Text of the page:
Bringing a pet into your family is a wonderfully exciting time, but it ought to be a thoughtful decision and one where you’ve deliberately considered all the potential impacts on everyone involved. From budgets to allergies and beyond, here are top ten questions you should ask yourself before becoming a pet parent.
1. Do you have any allergies to pet dander?
The last thing you want to do is go through the financially and emotionally costly process of finding your furever friend, only to learn you cannot actually share your home with them. Rehoming is seldom easy, so do your research before you commit.
Find out if you are able to spend time with your pet of choice ahead of any firm commitments (consider the type of animal as well as breed, and your own sensitivities). Some breeders and local pet groups will help facilitate you doing a “dry run” in advance by letting you spend time with a similar pet. Also, it may also be worth doing an allergy test ahead, if one is available. Don’t simply assume that because a pet is deemed “hypoallergenic,” you won’t have any allergies down the road.
See also: Hypoallergenic cats: 11 adorable breeds that won’t make you sneeze.
2. Are you mentally and emotionally prepared for the long-term commitment?
One reason that gifting pets for holidays and birthdays is seldom a good idea is because it doesn’t take into account the new pet owner’s ability to commit to the animal over the long haul. Even if your life is at the moment ideal for looking after another dependent sentient creature, will these circumstances remain (i.e. even after the pandemic)? In five years? In ten years? Are you able to look after your pet’s basic needs consistently into the future? If you foresee any major changes that will impact both your patience, and presence, perhaps it’s best to foster an animal, or to consider pet-sitting in the meantime instead.
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3. Can you afford to look after the pet?
Pets can not only cost a lot up front (especially if you’re not adopting), but then there’s the question of all the pet supplies, food and vet visits you will need to ensure your pet not only survives but thrives. Consider how much cushion you have in your budget to absorb any unforeseen expenses too.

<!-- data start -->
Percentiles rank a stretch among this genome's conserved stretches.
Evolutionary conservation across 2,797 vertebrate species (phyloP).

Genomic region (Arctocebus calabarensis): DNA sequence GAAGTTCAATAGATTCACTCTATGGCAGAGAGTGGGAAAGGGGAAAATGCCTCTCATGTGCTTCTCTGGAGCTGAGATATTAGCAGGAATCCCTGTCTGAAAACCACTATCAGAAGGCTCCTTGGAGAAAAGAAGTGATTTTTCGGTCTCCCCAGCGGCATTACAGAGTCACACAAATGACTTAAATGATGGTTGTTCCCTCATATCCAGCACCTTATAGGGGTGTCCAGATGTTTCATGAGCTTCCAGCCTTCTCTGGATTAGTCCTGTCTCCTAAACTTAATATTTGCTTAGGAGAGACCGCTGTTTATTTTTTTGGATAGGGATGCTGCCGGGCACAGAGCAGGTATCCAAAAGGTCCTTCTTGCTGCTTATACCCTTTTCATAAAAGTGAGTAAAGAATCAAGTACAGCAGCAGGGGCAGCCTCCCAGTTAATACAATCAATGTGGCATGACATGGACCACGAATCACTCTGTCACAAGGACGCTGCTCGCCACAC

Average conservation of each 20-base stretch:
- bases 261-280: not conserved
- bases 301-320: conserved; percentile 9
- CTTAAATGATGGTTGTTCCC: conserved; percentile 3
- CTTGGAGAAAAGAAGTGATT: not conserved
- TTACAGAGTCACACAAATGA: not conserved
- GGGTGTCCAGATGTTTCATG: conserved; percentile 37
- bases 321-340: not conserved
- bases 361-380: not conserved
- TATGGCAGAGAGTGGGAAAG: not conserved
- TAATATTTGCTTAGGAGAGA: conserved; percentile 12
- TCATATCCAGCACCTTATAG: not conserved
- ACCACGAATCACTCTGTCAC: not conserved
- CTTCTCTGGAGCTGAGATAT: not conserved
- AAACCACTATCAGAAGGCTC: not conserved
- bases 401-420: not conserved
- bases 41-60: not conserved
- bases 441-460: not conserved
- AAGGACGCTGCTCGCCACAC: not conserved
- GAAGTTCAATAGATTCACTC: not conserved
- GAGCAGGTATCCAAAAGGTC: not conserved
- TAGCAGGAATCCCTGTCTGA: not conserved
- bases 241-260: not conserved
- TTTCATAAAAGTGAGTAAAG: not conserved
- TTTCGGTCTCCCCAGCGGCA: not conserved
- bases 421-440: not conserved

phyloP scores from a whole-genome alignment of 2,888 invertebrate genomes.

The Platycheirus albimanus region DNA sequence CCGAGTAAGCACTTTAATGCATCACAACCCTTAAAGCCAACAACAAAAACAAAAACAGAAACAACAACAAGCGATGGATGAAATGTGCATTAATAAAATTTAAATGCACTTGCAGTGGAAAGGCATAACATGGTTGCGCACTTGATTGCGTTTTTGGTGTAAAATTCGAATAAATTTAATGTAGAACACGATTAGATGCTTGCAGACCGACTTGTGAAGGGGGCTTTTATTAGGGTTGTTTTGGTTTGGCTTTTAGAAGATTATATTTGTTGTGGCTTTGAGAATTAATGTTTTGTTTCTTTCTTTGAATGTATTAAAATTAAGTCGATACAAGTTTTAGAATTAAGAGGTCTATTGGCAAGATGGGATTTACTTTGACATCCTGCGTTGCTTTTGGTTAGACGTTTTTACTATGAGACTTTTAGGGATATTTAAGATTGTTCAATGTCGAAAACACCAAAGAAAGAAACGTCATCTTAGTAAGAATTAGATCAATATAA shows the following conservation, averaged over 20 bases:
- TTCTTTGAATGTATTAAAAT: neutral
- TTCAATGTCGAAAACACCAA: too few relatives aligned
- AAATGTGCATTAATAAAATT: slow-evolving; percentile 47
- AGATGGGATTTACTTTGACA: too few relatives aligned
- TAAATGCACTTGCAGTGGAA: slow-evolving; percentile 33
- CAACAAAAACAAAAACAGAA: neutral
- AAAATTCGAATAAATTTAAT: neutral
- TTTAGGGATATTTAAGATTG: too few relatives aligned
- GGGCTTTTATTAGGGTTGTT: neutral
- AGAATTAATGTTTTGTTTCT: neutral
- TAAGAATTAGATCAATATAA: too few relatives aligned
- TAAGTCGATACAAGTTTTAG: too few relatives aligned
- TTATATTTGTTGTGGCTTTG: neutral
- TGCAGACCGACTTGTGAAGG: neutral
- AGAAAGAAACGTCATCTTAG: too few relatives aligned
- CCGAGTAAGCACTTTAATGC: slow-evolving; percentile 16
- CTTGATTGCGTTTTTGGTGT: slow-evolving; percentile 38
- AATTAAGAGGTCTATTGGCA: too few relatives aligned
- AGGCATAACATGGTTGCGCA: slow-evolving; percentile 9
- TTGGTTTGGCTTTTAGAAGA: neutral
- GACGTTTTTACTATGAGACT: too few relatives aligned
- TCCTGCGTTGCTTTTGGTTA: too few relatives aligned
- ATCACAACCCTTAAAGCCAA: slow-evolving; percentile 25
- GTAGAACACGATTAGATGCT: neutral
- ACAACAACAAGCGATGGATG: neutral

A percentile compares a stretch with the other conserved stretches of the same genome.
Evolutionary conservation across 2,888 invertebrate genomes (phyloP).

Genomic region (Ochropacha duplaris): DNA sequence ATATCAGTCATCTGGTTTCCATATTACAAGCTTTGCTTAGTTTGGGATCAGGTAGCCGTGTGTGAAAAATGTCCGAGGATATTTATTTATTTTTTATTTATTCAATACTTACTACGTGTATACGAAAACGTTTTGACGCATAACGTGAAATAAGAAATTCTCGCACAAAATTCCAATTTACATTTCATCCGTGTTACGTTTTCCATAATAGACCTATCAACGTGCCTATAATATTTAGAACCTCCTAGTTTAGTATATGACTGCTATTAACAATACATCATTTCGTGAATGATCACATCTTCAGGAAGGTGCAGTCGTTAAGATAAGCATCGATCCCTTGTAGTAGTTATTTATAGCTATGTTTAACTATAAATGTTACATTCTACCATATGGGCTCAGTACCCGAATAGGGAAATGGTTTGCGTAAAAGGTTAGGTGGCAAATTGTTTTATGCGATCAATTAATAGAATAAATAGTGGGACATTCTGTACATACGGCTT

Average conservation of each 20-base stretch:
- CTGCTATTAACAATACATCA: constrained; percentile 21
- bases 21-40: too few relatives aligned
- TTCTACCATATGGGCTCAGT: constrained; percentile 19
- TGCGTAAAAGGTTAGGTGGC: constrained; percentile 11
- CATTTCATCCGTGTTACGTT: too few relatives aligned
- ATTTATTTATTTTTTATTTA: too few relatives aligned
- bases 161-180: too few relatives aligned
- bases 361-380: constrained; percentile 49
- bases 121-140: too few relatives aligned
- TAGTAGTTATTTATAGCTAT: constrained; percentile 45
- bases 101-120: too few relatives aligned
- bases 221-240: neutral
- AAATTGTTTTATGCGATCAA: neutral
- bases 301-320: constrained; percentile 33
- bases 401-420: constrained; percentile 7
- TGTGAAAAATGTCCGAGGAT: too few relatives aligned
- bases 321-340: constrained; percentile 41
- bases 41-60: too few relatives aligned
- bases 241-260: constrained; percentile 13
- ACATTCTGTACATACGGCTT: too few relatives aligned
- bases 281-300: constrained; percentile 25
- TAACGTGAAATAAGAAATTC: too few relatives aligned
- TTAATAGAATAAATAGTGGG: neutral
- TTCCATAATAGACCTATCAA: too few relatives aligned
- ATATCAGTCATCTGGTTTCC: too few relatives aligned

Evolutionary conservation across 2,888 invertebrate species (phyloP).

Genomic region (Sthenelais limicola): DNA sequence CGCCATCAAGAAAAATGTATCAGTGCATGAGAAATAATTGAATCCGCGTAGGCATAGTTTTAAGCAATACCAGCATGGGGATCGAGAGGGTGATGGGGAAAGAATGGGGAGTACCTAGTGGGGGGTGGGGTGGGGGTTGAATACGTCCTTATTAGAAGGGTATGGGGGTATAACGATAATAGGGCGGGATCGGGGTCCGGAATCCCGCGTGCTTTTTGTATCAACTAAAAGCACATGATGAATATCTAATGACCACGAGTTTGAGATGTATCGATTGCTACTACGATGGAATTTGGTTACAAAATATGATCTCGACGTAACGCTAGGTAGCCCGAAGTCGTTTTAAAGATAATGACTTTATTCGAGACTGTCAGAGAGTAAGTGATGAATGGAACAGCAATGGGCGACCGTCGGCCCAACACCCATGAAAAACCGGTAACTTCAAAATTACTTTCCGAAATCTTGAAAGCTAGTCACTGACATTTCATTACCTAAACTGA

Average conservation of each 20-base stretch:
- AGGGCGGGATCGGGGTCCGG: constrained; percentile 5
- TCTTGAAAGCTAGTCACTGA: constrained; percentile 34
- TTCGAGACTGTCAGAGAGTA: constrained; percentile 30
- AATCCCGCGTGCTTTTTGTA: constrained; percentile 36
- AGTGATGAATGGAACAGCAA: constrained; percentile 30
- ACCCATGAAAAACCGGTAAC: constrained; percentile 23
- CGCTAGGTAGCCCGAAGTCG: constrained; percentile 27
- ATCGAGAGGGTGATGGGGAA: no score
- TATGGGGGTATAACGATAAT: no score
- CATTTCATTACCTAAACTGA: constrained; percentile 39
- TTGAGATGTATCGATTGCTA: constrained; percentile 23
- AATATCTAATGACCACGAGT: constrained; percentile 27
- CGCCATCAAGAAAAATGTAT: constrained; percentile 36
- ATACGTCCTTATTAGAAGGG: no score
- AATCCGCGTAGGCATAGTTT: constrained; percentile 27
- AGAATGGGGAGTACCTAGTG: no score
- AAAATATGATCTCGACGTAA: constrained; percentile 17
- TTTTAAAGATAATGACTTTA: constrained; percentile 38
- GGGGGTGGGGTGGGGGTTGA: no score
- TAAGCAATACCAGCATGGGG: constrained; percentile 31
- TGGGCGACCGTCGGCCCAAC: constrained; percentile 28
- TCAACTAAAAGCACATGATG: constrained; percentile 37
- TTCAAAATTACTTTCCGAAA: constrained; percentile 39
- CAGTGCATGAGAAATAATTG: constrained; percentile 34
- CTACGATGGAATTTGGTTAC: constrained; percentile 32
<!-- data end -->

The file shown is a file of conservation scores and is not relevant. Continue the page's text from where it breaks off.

Related: How much owning a dog actually costs.
4. Do you have the time?
Different pets require different amounts of time, but they all require some time at least to ensure their basic needs are met (even goldfish need their tank water changed and aquarium cleaned). Dogs too may require obedience training and certainly need our attention to feel loved and not neglected. Ask yourself how much time you can realistically devote to your pet per day? If your schedule is already crammed and your bandwidth at its limit, this is a good sign you may either need to make some major readjustments or you won’t be able to give your pet the time it needs.
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5. Do you have the right space to offer your pet a suitable home?
Certain pets require very specific conditions to be able to thrive. If you want a large, active dog such as a Burmese mountain dog, do you have an easily-accessible outdoor space where your pup can regularly run and play? If not, you may need to revise your vision and look for one that is appropriate for your living situation. Do you rent or own? Not all rentals are pet friendly. Do you have a house or an apartment? Some buildings have pet restrictions (including dog size restrictions).
Additionally, you may also need to pet-proof your home to make sure any hazards are safely out of your pet’s reach.
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6. Are you away often?
Do you spend long hours away from home (even in non-pandemic times)? Consider whether you would need a dog-walker and whether that’s something you can take on. Do you travel often, whether for work or leisure? Do you have support from others in your circle to help with the care? These are questions you want to ask yourself so you can put a plan in place to ensure your pet can get proper care even in your absence.
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7. Have you owned a pet before?
If yes, what was that experience like? Consider anything you may want to approach differently this time, as well as what worked well.
If you presently already have a pet, how would this pet react to a new member?
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8. Will you be taking in a pet on your own or with someone else?
If this is not just a “you” decision, consider the impact on the other individual, and be sure to involve them in the decision-making process. If everyone is on-board, discuss what the care will look like, and who will take the lead on the daily responsibilities, or how it may otherwise be shared.
See also: These are the most popular dog (and cat) names.
9. Have you done your research?
What do you know about your particular breed of dog, cat, fish or any other pet? While each animal is unique and distinct, there are some common traits to each type of animal and its various breeds (including mixed breeds). Are you a neat freak? An outdoorsy type? A cuddler? What are you looking to get out of this new relationship so it’s mutually satisfying? Make sure that your choice suits your lifestyle so there are no disappointments or broken hearts (and that includes your pet’s).
10. Do you plan to adopt or shop?
Look into the organization or breeder thoroughly before making any commitments to ensure your future pet is being looked after in an ethical way. The pandemic especially has seen a rise in shady breeders and sellers looking to make a quick buck, but with little regard for the animal in question. Make sure the route you pursue is reputable and don’t be afraid to ask questions. Reputable organizations and sellers want their animals to go to the right homes.
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